Throughout the five seasons, we go from the latest project proposals for exploration, to the development of the spacecraft, testing, and launching, the journey, and then lastly, the exciting discoveries that the project makes. For example, probes like Cassini, Juno, New Horizons, solar probes, and the space-based telescopes.
Query: How does Season Five go about making complex topics approachable to the audience?
Thomson: Viewers who enjoy this type of programming are inquisitive to begin with; they have a passion for knowledge. In producing a specific episode about a difficult subject like gravity waves, or dark matter, I do the research and try to understand it in my own terms and then create the episode. I don’t dress it up or dress it down. If I can understand the topic, then the audience will (I hope) as well.
Query: What can you share with viewers about the behind-the-scenes making of the series?
Thomson: Read, research, find footage, film interviews, create animations, edit it together, write the script, add music and effects. Repeat ten times . . . and start again.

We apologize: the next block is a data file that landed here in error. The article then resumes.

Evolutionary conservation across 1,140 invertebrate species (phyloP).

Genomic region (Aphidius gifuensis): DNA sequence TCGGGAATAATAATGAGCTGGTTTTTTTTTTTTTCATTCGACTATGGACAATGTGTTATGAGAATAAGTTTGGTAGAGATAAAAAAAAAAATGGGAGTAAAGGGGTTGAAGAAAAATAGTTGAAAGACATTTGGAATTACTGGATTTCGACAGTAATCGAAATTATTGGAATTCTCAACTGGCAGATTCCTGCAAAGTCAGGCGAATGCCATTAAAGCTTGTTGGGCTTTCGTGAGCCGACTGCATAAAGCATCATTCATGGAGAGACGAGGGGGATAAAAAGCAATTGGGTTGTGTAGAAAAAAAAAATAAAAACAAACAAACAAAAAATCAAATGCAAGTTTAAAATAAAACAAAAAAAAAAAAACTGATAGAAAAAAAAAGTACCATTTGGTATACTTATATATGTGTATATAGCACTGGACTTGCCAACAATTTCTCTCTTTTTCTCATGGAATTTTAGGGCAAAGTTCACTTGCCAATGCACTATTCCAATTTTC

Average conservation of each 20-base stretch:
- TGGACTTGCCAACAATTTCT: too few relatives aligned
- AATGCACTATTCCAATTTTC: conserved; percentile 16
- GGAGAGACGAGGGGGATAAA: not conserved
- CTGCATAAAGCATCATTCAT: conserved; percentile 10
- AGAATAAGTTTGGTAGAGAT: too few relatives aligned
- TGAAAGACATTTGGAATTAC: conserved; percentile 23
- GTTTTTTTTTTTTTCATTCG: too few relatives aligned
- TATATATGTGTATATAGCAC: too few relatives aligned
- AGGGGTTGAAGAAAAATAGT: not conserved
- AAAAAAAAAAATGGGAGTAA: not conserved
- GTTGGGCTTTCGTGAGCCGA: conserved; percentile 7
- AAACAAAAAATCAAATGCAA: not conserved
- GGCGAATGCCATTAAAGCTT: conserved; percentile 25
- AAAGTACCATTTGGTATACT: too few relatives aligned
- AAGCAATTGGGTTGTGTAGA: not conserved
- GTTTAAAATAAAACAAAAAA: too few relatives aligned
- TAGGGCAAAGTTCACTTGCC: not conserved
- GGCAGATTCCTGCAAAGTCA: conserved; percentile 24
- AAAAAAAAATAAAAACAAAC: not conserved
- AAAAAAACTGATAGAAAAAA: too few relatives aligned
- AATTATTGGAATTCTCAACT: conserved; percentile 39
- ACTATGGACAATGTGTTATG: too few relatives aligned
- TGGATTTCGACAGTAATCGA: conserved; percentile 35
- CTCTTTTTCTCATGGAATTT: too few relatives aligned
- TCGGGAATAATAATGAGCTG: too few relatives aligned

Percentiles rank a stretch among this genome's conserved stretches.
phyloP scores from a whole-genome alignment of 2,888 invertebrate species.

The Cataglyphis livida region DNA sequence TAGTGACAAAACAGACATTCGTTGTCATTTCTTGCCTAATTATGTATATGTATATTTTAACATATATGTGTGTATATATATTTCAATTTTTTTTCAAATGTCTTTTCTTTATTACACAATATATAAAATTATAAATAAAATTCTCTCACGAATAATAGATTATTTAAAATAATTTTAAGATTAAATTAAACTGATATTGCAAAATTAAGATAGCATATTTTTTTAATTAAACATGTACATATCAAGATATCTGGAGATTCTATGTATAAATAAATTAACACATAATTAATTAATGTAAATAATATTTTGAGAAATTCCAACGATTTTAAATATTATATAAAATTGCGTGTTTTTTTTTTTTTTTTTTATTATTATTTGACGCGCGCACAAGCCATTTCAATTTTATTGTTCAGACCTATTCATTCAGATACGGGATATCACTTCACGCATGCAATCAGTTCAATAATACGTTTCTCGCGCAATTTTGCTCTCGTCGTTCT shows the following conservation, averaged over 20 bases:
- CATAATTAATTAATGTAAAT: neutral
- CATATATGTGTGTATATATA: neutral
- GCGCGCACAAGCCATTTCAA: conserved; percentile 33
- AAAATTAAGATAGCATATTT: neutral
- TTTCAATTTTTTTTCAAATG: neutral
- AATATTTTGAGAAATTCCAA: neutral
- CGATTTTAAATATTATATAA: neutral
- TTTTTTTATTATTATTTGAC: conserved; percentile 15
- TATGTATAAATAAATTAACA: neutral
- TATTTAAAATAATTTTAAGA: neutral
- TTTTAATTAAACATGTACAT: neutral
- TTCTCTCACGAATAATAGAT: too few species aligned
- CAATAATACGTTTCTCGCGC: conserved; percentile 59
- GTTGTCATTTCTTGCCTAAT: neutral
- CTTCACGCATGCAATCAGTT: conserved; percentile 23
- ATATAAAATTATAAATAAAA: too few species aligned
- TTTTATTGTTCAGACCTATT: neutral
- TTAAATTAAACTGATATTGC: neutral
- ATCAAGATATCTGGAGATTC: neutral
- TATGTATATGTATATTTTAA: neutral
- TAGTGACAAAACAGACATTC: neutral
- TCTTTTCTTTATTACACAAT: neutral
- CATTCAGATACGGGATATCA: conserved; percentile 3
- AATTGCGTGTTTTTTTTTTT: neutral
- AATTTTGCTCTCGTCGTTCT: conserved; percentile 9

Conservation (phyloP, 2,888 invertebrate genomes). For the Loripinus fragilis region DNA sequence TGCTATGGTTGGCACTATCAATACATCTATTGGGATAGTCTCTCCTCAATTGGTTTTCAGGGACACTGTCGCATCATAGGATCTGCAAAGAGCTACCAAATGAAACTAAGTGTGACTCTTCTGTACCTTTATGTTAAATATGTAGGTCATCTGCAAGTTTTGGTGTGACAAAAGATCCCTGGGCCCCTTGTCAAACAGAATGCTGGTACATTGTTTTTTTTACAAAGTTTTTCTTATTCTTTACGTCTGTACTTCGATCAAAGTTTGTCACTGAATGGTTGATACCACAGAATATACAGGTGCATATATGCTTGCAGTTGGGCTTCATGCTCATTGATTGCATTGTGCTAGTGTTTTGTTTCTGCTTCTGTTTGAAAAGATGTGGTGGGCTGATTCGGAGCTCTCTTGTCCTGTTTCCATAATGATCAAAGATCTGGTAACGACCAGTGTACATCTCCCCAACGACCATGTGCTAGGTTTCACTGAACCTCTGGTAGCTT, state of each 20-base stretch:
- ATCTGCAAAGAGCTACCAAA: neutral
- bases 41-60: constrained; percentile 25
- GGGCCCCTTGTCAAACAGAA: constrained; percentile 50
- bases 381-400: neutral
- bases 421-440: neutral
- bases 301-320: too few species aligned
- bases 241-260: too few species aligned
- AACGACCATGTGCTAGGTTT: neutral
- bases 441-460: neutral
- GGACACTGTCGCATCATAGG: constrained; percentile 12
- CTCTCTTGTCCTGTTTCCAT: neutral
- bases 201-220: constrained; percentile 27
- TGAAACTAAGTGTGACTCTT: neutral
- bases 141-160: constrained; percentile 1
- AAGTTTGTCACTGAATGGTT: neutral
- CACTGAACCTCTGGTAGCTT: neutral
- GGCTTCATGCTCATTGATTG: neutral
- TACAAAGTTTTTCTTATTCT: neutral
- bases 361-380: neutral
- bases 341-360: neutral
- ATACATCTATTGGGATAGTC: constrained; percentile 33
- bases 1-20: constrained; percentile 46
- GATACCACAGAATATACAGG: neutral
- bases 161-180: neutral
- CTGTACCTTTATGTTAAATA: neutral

The ease of access is the key to producing programs now. The Internet brings the world to you, but it also makes you insular. For instance, my voice-over talent lives in Britain, some of my music is written in Canada, the audio engineer lives in the same city, but I never see him. Video content can originate from Europe, the U.S.A., Japan, Russia, or even space.
All you need is a hot computer and reliable software, great Internet speeds, lots of drive storage, and 30 hours a day to put it all together!
Query: What have been some of the challenges?
There have only really been two major challenges to surmount in the making of the series. The first was creating footage to explain complex ideas or special visuals; 3D animations can be very time consuming to manufacture. The episode on Venus in this new season required several shots that didn’t exist. I created some shots, but, due to time restrictions, I had to engage an artist in India for additional modeling and renderings.